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"Bit Tax" article in EET
August 26, 1996, Electronics Engineering Times, Page 4
"Europe wary of bit tax"
By Peter Clarke
Since it surfaced in a report prepared for the European Commission earlier
this year (see April 29, page 1) the idea of a "bit tax" on data
communications has received a mixed response in Europe. Feedback has ranged
from calls for adoption and implementation from within the Belgian
government, to a qualified rejection by one vice president of the European
Commission (EC), to disjust and disbelief amonst individual Interenet users,
particularly in Italy.
The bit tax idea, only a very minor part of an interim report, has received
a great deal of publicity from private individuals, who seem to be the most
upset, fearing state interference as an attempt to tax freedom of speech.
Luc Soete, director of the Maastrict Economics Research Institute on
Innovation and Technology, has been heavily flamed via e-mail since the
report's publication. As chairman of the so-called High Level Experts Group
(HLEG) which authorited the report, it was he who included just one clause
in about 100 pages of text, calling for an investigation of the taxing of
data transmission over networks, and particularly over the internet.
[JB: I can't resist adding a comment here. One of the most threatening
aspects of this "bit tax" idea (even far more important than the value of
the money paid) is the fact that it would make all ISP's and Internet users
automatically subject to "tax evasion" charges which would just be a
smokescreen for content investigation, and would automatically "justify"
wiretaps where content-based investigation would be impossible. It is very
likely that threatening an ISP with such charges would cause him to become
more cooperative, and the difficulty in calculating and verifying the
accuracy of the taxes paid would make everyone an inadvertent criminal,
which would give the government enormous leverage it wouldn't otherwise
have. The way I see it, anyone who values freedom who would otherwise
support a bit-tax-type proposal should run into a brick wall with this
problem, and join the opposition to it right here.]
Speaking at a conference on telecommuting, the Belgian Minister for
Telecommunications, Elio Di Ruppo, came out as a supporter of the bit tax.
But the Flemish government, which is responsible for half of Belgium, claims
a bit tax would undermine its efforts in promoting information technology
within its territory.
The report was prepared for DG-V, the department of the EC responsible for
social affairs, but Martin Bangemann, the EC vice president who heads up
DG-XIII and is responsible for information technology and
telecommunications, has expressed concern over the impact of a bit tax.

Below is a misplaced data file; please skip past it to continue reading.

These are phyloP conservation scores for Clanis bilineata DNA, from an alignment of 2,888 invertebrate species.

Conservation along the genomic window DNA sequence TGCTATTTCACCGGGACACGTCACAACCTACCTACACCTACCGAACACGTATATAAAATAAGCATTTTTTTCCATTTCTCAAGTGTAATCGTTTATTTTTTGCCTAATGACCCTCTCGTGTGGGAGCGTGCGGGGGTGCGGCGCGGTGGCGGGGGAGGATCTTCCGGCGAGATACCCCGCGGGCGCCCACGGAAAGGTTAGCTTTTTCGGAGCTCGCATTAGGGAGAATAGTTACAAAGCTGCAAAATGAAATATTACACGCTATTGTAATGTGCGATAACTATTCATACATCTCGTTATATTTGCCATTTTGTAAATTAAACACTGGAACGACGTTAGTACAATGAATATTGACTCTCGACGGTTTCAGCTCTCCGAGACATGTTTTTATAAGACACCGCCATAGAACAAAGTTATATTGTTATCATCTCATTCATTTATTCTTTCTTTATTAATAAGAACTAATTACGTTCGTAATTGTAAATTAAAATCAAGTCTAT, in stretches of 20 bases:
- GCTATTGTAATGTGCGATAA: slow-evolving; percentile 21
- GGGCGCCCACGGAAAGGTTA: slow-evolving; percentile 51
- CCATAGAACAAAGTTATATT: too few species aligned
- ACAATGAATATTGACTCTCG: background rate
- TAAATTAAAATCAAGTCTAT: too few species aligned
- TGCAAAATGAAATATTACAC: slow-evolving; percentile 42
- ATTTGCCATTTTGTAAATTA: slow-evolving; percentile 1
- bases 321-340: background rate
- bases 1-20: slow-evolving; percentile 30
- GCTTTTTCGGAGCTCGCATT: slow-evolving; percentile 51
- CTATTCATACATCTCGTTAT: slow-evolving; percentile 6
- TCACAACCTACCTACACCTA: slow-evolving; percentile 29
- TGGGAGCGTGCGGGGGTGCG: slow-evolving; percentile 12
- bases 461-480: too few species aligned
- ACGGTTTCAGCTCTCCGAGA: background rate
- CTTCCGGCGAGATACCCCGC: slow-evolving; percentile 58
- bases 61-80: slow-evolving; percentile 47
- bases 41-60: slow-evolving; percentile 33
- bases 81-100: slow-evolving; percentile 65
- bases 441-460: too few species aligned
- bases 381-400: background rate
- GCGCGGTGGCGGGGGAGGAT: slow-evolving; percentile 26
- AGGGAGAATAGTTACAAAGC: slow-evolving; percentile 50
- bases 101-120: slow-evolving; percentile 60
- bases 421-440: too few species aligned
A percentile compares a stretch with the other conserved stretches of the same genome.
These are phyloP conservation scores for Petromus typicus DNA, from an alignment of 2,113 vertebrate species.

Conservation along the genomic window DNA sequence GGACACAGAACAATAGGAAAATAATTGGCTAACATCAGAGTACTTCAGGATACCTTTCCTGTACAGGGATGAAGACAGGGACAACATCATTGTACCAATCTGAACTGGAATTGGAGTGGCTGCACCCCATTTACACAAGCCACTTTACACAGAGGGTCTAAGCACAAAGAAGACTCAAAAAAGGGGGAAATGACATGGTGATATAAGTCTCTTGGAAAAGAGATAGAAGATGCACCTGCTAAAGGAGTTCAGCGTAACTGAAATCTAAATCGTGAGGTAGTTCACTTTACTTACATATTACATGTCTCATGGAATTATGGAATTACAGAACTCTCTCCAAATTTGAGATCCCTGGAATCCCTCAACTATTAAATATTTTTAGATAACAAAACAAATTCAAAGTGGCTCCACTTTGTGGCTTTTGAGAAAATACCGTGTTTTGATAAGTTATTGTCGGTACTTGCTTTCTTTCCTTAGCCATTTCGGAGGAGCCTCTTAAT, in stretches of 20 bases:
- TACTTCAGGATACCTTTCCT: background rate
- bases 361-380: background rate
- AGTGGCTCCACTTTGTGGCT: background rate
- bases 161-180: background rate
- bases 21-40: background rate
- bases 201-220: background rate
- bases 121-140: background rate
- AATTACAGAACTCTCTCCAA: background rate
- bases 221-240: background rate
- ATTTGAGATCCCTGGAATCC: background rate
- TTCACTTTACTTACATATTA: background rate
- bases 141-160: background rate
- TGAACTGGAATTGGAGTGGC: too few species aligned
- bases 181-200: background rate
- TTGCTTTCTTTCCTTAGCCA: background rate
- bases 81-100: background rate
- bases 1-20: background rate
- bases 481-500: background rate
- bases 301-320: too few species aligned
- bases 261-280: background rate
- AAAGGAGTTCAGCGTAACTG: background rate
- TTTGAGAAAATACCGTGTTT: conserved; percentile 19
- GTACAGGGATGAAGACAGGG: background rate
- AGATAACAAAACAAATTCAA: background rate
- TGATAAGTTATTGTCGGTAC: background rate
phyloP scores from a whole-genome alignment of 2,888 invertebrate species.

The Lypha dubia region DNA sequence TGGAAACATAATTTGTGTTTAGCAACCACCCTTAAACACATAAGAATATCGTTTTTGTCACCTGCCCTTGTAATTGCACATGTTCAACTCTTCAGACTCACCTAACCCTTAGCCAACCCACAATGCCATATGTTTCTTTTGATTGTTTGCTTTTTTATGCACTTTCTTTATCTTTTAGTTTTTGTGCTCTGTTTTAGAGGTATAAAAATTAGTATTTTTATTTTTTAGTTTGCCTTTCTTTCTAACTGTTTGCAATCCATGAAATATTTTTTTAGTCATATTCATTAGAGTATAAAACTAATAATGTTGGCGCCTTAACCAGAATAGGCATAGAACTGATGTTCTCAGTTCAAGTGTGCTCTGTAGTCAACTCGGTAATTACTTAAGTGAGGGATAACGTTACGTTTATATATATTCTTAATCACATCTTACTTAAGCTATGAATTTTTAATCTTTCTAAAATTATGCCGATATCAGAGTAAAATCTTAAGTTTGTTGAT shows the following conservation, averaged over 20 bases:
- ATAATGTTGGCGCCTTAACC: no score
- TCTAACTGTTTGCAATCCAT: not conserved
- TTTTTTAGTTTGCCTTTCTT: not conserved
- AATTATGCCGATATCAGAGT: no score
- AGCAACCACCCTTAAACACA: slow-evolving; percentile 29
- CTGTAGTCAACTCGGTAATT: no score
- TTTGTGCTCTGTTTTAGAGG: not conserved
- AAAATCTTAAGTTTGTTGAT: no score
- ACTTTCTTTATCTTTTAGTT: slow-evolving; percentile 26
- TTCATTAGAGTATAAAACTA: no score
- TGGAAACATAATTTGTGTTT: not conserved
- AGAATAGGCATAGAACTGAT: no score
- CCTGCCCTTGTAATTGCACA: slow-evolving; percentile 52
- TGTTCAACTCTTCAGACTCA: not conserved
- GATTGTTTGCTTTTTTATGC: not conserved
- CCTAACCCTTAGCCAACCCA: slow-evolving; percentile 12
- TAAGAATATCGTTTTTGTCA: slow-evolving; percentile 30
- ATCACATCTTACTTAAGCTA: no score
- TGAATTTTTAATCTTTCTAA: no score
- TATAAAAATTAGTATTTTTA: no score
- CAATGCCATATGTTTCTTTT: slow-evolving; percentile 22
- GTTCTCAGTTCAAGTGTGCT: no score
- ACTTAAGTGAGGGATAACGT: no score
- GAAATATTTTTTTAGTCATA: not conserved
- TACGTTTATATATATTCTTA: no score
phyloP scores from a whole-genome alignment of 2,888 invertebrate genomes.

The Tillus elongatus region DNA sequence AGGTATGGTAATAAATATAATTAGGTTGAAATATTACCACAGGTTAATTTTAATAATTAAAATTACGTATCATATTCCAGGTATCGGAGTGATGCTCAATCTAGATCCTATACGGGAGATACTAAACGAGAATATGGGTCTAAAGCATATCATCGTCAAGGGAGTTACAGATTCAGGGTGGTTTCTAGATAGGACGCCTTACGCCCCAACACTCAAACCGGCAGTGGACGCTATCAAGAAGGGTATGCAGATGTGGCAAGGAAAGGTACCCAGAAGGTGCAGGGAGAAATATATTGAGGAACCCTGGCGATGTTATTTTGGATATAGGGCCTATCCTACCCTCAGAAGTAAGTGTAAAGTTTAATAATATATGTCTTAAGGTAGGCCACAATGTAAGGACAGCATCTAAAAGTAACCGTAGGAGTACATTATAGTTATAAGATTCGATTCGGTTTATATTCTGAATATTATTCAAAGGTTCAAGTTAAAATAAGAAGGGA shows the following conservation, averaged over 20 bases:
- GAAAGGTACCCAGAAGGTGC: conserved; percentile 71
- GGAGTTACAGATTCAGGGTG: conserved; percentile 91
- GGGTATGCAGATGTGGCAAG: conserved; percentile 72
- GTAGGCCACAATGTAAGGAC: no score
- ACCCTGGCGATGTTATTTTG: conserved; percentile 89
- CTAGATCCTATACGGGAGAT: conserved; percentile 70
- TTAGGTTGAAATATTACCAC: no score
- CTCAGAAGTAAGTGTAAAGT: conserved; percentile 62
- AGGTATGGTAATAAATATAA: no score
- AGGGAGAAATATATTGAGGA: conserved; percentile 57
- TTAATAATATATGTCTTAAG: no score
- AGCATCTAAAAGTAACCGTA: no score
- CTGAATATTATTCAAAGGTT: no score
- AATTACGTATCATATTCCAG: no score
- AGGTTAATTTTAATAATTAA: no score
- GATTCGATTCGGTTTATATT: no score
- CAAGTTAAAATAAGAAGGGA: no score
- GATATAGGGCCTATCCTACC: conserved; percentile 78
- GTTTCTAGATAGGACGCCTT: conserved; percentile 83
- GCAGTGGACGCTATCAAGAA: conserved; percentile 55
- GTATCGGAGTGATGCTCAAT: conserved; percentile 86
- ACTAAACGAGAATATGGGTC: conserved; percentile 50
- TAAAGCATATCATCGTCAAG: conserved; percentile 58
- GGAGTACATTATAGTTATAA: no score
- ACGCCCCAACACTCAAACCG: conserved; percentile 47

Issues include economic growth and roll out of next-generation information
and communications technologies and how a bit tax could be implemented.
The EC's official position on the bit tax is that it has no position. "This
is only an interim report at the moment," said a spokesman for the DG-V.
"The bit tax idea may not even be present in the final report."
"The big problem is that it's a nice idea, but implementation may not be
possible at the European level," the spokesman continued. It may have to be
set at the world level. At the moment, we are waiting for the final report."
Officials responses to the interim report, from government and industry
bodies, have been generally favorable but often don't mention the bit tax,
Soete said. "The bit tax responses have been much more individual. It just
goes to show that people don't read reports, but they do read newspapers."
Soete continued: "E-mail responses have been very offensive, very negative."
Reluctant to give examples, Soete admitted that many e-mail messages had
attacked him personally but that the gist was "keep your hands off the
Those responses, as well as more cogent arguments put forward, have prompted
Soete to publish a second paper, titled: "The bit tax: the case for further
research." In this, Soete has recast the bit tax as a replacement for the
value-added tax (VAT) on information-technology goods and services, rather
than as an additional tax. "There was an issue of double taxation there,
which it is hard to justify," he said.
VAT is a European-wide system of taxation on consumption roughly equivalent
to the US sales-tax system: It is typically set at 17.5 percent of the
untaxed value. Soete argued that VAT is heavily based on ideas of material
inputs at different states through a chain of manufacture and is not
well-suited to "intangible" services.
He pointed out that a telephone call is currently priced and taxed in
relation to the distance and time. Instead, Soete proposes the bit or
byte--rather than the second--as the fundamental unit of measure. Taxation
on that basis might save small-scale users money while increasing the tax
burden on large-scale users.
"This is a new system of communications, and the assumption that we should
be able to use it without any taxation is ridiculous," Soete said.
As planned, the HLEG will rewrite its report in light of responses and
further research by the end of 1996 before submitting it to DG-V, which is
then expected to call for some of the particular recommendations to be
investigated in 1997.
[end of article]